HERE AT THE Makers Shed, we love books and wordsmithing in all its forms. Our small bookshop (scroll down to browse and purchase online within Australia) stocks indie books from across the world, and a few mainstream titles by authors who commit to visiting us for our annual writers festival.
- High Country Book Club… read, meet and discuss featured titles on the 3rd Saturday of every month at The Makers Shed, 10am-12pm.
- High Country Writers Festival… an annual spring event!
- High Country Indie Book Award… read, vote and reward publishing excellence!
- Publishing Services and Writing Workshops… take a one-day or half-day class at The Makers Shed, and access low-cost book design, layout and marketing tools.
You Had Me at Hola, by Leigh Robshaw
Paperback non-fiction (price includes postage and handling). In 1995 Leigh leaves home for the first time to backpack through Argentina, Brazil, Bolivia and Peru for three months. A lost soul with a deep-seated desire for love and adventure - and an obsession with Latin America - she is willing to embrace everything this fascinating continent has to offer.
The Cedar Tree, by Nicole Alexander
Paperback fiction (price includes postage and handling). In 1949, Stella O’Riain flees a property near the Strzelecki Desert, leaving the graves of her husband and baby. A century earlier, Irish cousins Brandon and Sean O’Riain also fled their homes as wanted criminals. A compelling story of love and faith, destiny and betrayal.
The House of Youssef, by Yumna Kassab
Paperback fiction (price includes postage and handling). A collection of short stories exploring the lives of Lebanese migrants settled in Western Sydney, circling around themes of isolation, family and community, and nostalgia for the home country. Told with extreme minimalism, these tales are bursting with emotional intensity.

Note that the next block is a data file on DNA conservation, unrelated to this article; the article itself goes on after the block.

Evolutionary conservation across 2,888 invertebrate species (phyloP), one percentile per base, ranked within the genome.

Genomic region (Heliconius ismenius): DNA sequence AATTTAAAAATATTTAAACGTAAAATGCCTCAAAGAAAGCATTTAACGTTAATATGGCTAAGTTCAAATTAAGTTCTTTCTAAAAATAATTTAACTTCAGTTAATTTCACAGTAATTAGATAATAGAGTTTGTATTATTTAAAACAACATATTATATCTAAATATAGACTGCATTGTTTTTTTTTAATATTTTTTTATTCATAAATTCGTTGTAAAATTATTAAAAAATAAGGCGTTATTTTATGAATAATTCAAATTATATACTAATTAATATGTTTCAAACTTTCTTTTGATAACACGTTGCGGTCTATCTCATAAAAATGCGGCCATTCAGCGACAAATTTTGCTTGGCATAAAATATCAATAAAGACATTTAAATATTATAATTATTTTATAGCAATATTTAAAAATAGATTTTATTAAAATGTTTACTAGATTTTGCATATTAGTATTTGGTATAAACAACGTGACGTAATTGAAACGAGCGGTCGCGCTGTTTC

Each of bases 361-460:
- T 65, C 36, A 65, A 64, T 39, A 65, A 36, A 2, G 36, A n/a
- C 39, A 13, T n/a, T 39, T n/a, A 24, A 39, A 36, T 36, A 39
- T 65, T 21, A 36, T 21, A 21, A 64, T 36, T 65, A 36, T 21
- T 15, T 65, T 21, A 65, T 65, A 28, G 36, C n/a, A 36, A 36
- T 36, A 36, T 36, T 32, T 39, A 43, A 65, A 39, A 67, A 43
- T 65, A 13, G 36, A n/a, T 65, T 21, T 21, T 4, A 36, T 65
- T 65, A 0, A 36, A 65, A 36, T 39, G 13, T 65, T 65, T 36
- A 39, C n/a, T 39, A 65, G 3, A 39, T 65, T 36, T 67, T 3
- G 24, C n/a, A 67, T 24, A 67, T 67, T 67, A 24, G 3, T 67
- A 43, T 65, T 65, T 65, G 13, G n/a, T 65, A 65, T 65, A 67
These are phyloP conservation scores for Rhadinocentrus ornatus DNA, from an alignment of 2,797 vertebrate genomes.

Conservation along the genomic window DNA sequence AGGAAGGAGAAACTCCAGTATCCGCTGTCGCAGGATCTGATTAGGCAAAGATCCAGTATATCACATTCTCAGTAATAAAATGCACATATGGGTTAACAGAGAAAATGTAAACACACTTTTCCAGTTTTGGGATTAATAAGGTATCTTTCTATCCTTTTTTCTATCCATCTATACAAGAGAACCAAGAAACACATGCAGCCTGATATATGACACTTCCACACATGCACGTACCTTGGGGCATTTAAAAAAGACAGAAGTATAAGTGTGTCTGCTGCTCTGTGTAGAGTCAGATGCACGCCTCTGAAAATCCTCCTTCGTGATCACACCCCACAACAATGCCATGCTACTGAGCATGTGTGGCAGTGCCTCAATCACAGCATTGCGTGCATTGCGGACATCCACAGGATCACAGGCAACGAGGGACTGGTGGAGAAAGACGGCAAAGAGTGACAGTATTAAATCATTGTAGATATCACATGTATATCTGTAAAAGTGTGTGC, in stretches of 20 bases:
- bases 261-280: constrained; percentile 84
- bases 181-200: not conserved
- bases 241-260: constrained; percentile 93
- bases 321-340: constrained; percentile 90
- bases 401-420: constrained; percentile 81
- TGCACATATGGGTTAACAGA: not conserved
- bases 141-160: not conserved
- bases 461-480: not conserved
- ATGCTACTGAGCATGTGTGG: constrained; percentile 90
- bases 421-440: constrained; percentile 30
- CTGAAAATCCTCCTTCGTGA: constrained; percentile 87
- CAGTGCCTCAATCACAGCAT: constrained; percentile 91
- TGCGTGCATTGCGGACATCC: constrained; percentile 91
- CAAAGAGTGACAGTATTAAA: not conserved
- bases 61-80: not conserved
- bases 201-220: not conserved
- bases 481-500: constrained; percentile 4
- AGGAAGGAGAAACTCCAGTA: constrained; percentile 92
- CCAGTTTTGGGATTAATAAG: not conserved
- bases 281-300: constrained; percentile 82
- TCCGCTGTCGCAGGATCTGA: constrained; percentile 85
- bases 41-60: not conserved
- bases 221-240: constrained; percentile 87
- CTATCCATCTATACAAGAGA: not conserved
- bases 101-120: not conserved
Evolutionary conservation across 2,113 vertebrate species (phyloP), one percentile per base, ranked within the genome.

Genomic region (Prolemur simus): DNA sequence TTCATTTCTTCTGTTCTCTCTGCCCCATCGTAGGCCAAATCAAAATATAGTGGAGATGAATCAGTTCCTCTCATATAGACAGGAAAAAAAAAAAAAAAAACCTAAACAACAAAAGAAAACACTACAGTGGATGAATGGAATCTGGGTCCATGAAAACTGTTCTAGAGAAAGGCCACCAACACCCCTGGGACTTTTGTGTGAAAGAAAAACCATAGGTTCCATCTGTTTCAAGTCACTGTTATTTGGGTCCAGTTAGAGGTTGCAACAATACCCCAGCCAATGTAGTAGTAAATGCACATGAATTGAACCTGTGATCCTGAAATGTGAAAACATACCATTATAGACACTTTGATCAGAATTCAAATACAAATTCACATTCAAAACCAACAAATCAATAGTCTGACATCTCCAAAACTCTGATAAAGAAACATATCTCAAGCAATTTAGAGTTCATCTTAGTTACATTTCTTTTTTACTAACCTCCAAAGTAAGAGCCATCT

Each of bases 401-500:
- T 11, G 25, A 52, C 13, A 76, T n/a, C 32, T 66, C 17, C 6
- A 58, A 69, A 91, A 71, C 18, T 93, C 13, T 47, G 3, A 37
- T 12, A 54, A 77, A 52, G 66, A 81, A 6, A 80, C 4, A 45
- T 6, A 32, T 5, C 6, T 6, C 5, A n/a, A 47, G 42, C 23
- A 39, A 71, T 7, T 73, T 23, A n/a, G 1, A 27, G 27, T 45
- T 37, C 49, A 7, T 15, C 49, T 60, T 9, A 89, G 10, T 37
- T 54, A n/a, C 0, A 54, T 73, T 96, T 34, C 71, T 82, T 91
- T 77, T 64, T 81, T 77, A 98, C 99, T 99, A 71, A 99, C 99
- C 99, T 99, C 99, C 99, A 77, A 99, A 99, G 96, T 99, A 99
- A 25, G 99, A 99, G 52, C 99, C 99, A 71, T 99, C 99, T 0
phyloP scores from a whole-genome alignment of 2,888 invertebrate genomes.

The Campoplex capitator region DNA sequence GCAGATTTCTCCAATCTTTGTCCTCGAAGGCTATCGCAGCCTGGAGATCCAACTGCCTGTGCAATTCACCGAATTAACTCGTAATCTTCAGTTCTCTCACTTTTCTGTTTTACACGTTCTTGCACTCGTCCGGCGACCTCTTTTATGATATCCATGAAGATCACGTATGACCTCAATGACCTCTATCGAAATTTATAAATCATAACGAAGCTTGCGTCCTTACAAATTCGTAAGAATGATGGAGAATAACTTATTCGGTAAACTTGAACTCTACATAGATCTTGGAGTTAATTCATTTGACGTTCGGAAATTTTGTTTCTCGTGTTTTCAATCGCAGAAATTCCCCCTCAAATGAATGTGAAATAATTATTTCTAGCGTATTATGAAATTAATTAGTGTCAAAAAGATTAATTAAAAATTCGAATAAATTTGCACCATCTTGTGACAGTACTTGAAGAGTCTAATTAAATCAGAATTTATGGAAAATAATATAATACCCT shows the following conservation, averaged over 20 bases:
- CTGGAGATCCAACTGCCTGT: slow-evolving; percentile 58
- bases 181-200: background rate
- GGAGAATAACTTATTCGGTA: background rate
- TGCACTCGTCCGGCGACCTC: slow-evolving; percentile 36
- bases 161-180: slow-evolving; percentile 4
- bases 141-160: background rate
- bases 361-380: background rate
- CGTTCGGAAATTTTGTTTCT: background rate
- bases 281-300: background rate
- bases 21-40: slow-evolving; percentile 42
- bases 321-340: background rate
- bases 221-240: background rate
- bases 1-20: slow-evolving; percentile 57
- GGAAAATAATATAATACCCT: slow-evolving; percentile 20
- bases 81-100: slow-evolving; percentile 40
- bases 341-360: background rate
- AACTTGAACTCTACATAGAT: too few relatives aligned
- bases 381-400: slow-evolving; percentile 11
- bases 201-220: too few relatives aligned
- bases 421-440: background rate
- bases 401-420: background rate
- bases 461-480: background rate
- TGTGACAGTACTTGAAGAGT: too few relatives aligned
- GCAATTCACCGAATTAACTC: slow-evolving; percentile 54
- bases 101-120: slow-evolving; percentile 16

Sundowner of the Skies, by Mary Garden
Paperback non-fiction (price includes postage and handling). When Oscar Garden flew from London to Australia in 1930 he had just 39 flying hours under his belt, but his feat captured the world's imagination. This deeply personal study by his daughter Mary uncovers his tumultuous childhood in Scotland and the intergenerational trauma that impacted her own life.
Untethered, by Hayley Katzen
Paperback non-fiction (price includes postage and handling). When an urban academic moves to a remote cattle property to live with her farmer girlfriend, she hopes to find home. But this is no happy-ever-after tree change. In a place where people live by their own rules, Hayley must confront her limitations and preconceptions to forge her own identity.
Walking, by Kim Kelly
Paperback fiction (price includes postage and handling). Inspired by a true story of medical genius and betrayal, Walking is a crisply told tale of bigotry and obsession, love and devastation, one that charts the path of a young woman finding her feet in the world, and the transformative power of kindness that drives her own ambition.
Hide, by S. J. Morgan | OUT OF STOCK!!!
Paperback fiction (price includes postage and handling). It's 1983 in Thatcher's Britain. Alec has left his family home in Cardiff and taken a flat with bikers. The move ignites an unsettling journey that begins in a small town in Wales and continues through the vast Australian outback. This is one journey from which Alec may never return.